Calif. Hospital’s English-Only Rule Spurs Filipino Medical Workers to File Suit

12/08/2010 // West Palm Beach, FL, US // Sandra Quinlan // Sandra Quinlan

Delano, CA—A group of Filipino medical workers filed a civil rights lawsuit against Delano Regional Medical Center, located outside Bakersfield, Tuesday, Dec. 7, 2010, in connection with an English-only rule in place at the hospital. According to information provided by the New York Daily News, plaintiffs in the workplace discrimination suit contended that while other hospital employees were permitted to converse in languages such as Spanish and Hindi, the Filipino workers were told security cameras would be installed if they spoke Tagalog, even during their breaks.

The U.S. Equal Employment Opportunity Commission (EEOC) filed a separate lawsuit in August, alleging the hospital’s policies created an intimidating environment for Filipino medical workers.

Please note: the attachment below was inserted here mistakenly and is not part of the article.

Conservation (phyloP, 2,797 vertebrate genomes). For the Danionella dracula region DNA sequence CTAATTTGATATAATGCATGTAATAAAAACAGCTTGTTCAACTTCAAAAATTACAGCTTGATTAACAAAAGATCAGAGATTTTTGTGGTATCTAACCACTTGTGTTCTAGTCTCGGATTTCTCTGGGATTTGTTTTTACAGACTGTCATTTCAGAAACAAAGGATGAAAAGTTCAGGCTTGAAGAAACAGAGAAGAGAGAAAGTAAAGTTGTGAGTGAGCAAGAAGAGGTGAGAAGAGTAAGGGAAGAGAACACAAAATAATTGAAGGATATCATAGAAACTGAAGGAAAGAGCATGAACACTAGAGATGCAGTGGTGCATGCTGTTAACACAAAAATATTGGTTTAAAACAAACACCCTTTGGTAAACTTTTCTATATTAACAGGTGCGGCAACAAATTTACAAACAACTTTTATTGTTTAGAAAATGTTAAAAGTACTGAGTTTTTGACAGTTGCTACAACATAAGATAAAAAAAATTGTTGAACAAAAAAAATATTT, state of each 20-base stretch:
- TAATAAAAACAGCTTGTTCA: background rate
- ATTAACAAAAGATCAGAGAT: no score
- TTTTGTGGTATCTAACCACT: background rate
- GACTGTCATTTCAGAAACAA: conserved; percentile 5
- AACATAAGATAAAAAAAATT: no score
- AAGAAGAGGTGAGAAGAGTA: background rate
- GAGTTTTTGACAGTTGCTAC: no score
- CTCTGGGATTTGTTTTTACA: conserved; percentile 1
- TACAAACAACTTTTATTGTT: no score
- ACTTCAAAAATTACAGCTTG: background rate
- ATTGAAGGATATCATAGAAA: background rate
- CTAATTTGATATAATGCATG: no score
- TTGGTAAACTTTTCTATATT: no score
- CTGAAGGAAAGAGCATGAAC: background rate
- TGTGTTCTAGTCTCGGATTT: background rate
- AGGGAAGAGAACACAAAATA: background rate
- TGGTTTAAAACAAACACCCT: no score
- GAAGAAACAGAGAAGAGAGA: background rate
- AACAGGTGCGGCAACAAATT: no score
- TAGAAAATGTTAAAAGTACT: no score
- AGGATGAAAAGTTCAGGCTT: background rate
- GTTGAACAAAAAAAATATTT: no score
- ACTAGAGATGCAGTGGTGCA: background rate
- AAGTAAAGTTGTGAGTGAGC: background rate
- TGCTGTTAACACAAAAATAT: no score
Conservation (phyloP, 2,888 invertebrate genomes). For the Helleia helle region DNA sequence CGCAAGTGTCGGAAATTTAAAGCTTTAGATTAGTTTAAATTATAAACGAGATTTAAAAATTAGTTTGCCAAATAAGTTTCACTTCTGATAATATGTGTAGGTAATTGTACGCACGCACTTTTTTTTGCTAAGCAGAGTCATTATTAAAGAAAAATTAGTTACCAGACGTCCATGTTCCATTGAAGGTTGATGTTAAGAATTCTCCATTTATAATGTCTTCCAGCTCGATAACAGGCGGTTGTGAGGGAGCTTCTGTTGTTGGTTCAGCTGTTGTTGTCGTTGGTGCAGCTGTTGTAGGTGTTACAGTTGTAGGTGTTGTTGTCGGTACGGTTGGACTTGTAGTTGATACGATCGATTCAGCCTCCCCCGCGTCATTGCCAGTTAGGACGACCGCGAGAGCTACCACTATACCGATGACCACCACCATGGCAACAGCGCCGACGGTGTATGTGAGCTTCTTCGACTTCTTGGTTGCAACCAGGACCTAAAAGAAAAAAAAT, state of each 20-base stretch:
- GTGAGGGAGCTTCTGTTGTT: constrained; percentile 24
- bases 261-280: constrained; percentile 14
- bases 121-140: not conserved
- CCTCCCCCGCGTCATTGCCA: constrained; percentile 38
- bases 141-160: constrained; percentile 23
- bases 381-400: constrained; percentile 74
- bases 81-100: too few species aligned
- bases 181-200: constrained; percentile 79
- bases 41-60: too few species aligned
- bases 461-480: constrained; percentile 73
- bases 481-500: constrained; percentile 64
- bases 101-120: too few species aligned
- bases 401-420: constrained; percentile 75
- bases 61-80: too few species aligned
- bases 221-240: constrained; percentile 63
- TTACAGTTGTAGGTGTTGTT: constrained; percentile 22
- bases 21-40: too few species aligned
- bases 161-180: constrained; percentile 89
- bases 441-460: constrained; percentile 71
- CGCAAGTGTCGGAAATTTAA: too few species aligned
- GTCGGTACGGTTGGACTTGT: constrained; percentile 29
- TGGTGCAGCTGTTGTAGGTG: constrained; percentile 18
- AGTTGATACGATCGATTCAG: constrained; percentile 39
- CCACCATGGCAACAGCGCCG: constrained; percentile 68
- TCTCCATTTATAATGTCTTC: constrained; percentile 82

That particular lawsuit claimed other staff members were urged to inform their employers if they witnessed any Filipino employees speaking Tagalog, a language that is widely spoken in the Philippines.

“I felt like people were always watching us… Even when we spoke English… people would come and approach us and tell us, ‘English only,’” explained 56-year-old Elnora Cayme, who has worked at the hospital for nearly two decades.

An Associated Press report stated that even during their breaks, the Filipino workers were barred from speaking their native language.

EEOC attorney Anna Park contended, “They received different treatment at the workplace because of their national origin… They were harassed so when they spoke English, but had an accent, they were mocked.”

Fifty-two Filipino nurses and staff members are being represented in the pending litigation. The case is underway.

Legal News Reporter: Sandra Quinlan– Legal News for California Civil Rights Lawyers.

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